11 May Training: The Anchor In Your Day
If there’s one insight I’ve gained in lockdown, it’s just how powerful the physical focus is as the vehicle in my life. I’m not the only one either. My team and I have discussed this at length in our weekly Zoom calls. Our clients are talking about it every week in their check ins.
When there’s uncertainty, new routines and different environments around us, there’s one element still in our control: how we move our bodies and what we put inside it. This sense of control, when nothing else is guaranteed, is empowering. It’s why for the last decade training has been the anchor in my day. In the past 12 months, when business has brought with it more responsibility, opportunity and workload, there’s one sacred time in my day that will never be taken away: training.
I train now more than ever before. Six days of weight training with six cardio sessions on top of it. Is it optimal for a productive investment phase? Probably not. But it’s the only thing that keeps me sane. It’s my drug of choice. My outlet. My anchor.
Without training, the rest of my day would fall apart. I’d be chasing my tail, feeling anxious, and off my game. Training keeps me sharp, focused and confident. There’s something about the orchestrated suffering of physical challenge and mastering the body that transcends into all areas of your life. It’s where you learn how to control and open your mind to greater limits. David Goggins, in his excellent book Can’t Hurt Me, talks about this beautifully:
‘There’s so much pain and suffering involved in physical challenges that it’s the best training to take command of your inner dialogue, and the newfound mental strength and confidence you gain by continuing to push yourself physically will carry over to other aspects in your life. You will realise that if you were underperforming in your physical challenges, there is a good chance you are underperforming at school and work too.’
The physical is the vehicle. The aesthetic benefit of training is great. So are the strength gains. In an article I wrote a few years back titled Why Do We Do This, I talked about the question of why I still train after all these years. I battled between reasons of progressive overload, a certain feeling, aesthetics, the process and stress relief, with the end conclusion being that there’s no specific reason. It’s just what I do, and it’s fun. Two and half years on, I still agree. But I’d add to it by saying it’s my anchor.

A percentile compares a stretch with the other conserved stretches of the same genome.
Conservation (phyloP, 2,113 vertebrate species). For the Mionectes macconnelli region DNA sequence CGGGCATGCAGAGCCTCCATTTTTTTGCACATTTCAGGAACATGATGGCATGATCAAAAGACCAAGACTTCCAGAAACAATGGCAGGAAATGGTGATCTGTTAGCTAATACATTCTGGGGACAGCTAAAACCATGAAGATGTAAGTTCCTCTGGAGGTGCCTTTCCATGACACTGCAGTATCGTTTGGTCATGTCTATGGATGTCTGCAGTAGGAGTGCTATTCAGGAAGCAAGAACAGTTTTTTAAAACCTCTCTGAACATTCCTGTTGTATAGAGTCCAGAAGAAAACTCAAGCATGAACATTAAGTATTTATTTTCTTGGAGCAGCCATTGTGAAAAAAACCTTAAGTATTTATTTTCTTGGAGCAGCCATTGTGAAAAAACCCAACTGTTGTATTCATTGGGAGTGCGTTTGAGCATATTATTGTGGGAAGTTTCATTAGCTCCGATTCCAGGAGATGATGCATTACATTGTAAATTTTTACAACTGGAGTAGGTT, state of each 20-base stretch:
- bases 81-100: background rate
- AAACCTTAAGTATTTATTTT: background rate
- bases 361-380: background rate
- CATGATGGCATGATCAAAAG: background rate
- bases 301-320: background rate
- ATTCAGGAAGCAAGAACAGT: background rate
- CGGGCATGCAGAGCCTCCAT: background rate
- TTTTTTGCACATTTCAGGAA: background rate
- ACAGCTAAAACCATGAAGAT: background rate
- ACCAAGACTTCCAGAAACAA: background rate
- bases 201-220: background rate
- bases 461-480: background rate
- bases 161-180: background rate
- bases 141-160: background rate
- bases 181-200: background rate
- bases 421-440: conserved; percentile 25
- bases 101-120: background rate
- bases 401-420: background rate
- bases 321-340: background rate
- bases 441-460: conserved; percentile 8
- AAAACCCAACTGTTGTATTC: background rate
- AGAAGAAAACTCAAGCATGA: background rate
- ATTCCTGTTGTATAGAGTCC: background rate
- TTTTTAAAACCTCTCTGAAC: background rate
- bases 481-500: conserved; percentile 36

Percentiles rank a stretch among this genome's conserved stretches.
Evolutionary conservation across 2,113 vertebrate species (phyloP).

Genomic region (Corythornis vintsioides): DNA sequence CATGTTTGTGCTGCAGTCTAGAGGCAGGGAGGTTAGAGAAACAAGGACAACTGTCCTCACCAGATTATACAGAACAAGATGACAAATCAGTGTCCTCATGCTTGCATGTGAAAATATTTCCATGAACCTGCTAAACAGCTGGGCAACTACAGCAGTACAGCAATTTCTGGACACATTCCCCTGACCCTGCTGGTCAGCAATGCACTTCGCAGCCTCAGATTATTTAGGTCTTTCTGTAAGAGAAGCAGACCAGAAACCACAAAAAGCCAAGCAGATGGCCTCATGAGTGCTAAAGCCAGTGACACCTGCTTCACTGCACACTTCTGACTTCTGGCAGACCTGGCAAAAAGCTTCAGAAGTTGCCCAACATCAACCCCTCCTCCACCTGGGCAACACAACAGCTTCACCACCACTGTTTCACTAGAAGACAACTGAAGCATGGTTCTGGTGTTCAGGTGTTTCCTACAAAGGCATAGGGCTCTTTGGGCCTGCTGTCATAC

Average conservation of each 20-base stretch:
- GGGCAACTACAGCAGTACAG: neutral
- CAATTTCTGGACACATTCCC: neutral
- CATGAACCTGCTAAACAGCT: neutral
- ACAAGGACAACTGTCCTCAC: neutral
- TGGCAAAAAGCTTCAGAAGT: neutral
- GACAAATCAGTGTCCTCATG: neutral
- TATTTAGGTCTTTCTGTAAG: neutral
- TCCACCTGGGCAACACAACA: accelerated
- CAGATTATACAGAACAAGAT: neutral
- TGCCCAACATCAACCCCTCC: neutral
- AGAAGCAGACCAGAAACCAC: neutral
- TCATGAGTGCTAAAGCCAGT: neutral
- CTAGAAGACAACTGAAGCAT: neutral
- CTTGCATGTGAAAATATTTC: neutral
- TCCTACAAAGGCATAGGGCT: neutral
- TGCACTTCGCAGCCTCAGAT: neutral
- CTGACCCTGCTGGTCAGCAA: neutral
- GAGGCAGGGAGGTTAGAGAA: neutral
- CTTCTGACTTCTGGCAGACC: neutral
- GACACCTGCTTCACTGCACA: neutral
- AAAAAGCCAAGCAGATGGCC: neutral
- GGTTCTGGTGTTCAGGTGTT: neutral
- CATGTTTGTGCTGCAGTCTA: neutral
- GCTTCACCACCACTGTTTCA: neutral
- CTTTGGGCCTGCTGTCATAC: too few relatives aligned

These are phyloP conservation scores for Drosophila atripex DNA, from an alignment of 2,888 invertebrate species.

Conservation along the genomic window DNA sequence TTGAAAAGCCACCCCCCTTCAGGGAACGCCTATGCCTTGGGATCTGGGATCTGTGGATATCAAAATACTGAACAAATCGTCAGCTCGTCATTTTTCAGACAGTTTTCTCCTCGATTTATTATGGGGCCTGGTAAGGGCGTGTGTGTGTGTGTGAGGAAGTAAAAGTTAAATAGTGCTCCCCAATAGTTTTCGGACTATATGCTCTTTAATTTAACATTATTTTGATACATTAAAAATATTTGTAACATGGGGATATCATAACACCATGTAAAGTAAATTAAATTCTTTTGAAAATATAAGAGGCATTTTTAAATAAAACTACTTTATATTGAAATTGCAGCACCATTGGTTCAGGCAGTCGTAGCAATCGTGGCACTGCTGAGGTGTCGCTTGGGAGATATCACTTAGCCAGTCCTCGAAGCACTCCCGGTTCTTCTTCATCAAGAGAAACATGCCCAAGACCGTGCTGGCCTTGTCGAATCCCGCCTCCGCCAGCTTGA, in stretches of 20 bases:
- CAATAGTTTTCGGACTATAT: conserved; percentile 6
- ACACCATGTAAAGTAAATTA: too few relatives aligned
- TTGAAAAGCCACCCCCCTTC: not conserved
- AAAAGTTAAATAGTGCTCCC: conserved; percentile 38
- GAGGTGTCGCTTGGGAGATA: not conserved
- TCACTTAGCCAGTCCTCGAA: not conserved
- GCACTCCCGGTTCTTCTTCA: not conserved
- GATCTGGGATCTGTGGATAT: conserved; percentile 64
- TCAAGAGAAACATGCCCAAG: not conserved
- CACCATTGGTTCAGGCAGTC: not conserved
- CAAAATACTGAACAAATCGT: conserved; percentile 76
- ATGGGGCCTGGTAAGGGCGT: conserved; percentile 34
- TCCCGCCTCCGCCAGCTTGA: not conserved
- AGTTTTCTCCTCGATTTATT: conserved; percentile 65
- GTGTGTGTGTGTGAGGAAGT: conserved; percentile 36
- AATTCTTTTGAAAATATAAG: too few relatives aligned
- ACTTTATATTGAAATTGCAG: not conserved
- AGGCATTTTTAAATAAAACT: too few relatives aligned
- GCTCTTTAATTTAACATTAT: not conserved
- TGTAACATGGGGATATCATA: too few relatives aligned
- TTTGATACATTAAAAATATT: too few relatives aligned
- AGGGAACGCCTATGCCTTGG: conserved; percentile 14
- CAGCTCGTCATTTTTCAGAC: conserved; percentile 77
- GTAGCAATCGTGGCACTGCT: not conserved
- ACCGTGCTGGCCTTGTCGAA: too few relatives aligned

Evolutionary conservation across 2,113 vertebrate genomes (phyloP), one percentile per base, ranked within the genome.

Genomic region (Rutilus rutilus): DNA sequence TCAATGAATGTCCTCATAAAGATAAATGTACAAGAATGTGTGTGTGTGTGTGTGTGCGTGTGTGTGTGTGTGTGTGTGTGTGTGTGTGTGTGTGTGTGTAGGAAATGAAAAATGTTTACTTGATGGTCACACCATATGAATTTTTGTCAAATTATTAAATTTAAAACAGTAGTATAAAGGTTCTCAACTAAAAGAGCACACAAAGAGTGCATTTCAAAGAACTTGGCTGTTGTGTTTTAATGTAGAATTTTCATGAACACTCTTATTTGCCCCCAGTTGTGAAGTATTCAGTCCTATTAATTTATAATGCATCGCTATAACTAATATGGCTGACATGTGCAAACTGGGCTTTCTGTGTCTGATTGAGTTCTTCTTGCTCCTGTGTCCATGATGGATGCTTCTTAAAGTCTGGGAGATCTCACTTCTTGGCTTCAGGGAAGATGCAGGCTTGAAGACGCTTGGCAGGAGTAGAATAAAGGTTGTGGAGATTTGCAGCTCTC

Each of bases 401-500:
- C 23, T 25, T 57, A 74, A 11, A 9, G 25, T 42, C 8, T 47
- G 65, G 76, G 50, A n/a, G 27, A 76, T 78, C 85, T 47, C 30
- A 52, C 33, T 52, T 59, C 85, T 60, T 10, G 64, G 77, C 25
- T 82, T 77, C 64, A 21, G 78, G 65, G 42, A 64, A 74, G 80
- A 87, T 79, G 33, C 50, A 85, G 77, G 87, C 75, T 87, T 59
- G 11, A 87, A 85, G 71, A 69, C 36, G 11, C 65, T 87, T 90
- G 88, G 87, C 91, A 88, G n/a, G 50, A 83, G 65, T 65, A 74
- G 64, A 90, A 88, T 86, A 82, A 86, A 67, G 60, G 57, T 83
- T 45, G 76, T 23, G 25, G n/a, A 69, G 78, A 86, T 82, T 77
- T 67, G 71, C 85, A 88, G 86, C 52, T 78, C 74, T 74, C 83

Lockdown has taught me that the type of training is irrelevant. Bodyweight, bands, light weights, running, and so on. The type doesn’t matter. What matters is the effort, intensity and orchestrated suffering. Training all out hardens you and makes you better at life’s challenges when they come your way.
Being in lockdown is definitely one of those. And I’ve lost count of the number of conversations I’ve had with people who’ve said that training, and a strong physical focus, is what’s keeping them going. There’s never a better time to learn the power of the ultimate anchor; having a plan and getting after it for 30-60 minutes of your day can be transformative in your life in ways that transcend the physical.
The beauty is that it’s independent of your situation. I’ve spoken to working mums who are now juggling working from home with home schooling children and looking after the house, and all they say to me is ‘thank God for training’. I’ve spoken to business owners who’ve had to go through furloughing over half their team, and on the verge of losing everything – all that’s kept them from panic is training. I’ve spoken to people on furlough who now have more time in the day but are at serious risk of boredom, bad habits and losing purpose – training has saved them. It’s a non-negotiable. You won’t always get the perfect time. Your 3Ss (structure, strategy and systems) might be different to your norm. You won’t have the ideal equipment. You can’t wait for a clearing. This is it. This is the time to hold down your anchor and use the physical as the vehicle.